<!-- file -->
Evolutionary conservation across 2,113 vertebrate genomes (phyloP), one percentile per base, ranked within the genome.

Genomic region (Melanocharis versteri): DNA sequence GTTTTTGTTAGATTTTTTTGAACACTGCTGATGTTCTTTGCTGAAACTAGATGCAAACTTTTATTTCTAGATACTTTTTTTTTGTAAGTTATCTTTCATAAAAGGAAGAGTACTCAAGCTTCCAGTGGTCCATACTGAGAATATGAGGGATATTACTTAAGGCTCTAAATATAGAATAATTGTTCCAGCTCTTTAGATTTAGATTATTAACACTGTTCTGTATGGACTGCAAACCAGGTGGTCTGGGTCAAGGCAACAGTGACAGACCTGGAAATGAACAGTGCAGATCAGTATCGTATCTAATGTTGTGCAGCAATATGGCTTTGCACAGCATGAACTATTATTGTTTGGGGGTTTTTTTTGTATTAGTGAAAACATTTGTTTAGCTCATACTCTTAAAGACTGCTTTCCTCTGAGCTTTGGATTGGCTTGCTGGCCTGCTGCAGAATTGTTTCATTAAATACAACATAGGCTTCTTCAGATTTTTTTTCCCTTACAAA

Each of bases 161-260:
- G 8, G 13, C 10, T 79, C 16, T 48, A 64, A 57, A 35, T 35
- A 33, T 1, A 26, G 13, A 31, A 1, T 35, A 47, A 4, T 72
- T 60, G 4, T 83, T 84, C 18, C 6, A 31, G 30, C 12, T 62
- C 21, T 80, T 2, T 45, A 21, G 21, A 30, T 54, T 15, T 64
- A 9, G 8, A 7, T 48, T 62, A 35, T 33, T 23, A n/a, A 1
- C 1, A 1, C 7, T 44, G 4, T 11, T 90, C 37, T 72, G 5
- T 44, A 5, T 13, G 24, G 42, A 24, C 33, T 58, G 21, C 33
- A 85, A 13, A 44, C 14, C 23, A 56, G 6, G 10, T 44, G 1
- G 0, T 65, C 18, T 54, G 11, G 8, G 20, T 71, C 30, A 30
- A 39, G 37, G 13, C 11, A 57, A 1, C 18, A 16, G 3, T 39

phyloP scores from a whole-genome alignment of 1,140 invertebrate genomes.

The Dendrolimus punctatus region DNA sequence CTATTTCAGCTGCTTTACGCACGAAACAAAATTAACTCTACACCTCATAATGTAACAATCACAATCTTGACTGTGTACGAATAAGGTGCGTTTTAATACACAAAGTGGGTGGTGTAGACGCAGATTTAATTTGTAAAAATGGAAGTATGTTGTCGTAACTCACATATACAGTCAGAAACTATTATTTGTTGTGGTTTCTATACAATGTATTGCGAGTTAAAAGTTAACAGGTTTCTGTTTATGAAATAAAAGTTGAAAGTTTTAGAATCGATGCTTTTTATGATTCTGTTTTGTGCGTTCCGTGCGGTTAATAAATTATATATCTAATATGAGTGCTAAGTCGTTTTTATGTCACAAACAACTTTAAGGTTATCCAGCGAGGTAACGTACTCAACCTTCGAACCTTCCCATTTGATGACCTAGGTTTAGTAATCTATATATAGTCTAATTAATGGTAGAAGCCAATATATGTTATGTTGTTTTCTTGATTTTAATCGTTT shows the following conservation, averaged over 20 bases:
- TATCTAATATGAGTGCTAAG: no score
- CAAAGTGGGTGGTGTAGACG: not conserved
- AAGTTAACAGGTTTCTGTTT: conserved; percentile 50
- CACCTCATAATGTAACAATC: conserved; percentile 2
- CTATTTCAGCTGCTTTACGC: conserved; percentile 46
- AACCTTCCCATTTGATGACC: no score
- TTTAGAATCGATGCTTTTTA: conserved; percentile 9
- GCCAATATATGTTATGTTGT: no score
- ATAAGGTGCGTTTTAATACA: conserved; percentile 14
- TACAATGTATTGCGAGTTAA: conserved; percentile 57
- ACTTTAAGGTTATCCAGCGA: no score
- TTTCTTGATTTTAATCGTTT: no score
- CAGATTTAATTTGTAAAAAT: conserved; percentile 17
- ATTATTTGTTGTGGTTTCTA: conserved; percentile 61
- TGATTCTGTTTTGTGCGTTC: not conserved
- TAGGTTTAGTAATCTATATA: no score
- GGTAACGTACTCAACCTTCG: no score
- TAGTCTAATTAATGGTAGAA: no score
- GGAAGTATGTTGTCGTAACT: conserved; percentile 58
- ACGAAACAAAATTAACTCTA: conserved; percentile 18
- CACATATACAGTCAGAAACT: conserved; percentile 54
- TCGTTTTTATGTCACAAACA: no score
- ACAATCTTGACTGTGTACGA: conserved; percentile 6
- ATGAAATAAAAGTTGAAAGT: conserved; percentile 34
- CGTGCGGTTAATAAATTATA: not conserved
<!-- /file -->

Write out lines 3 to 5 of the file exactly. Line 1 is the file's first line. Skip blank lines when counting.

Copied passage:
Each of bases 161-260:
- G 8, G 13, C 10, T 79, C 16, T 48, A 64, A 57, A 35, T 35
- A 33, T 1, A 26, G 13, A 31, A 1, T 35, A 47, A 4, T 72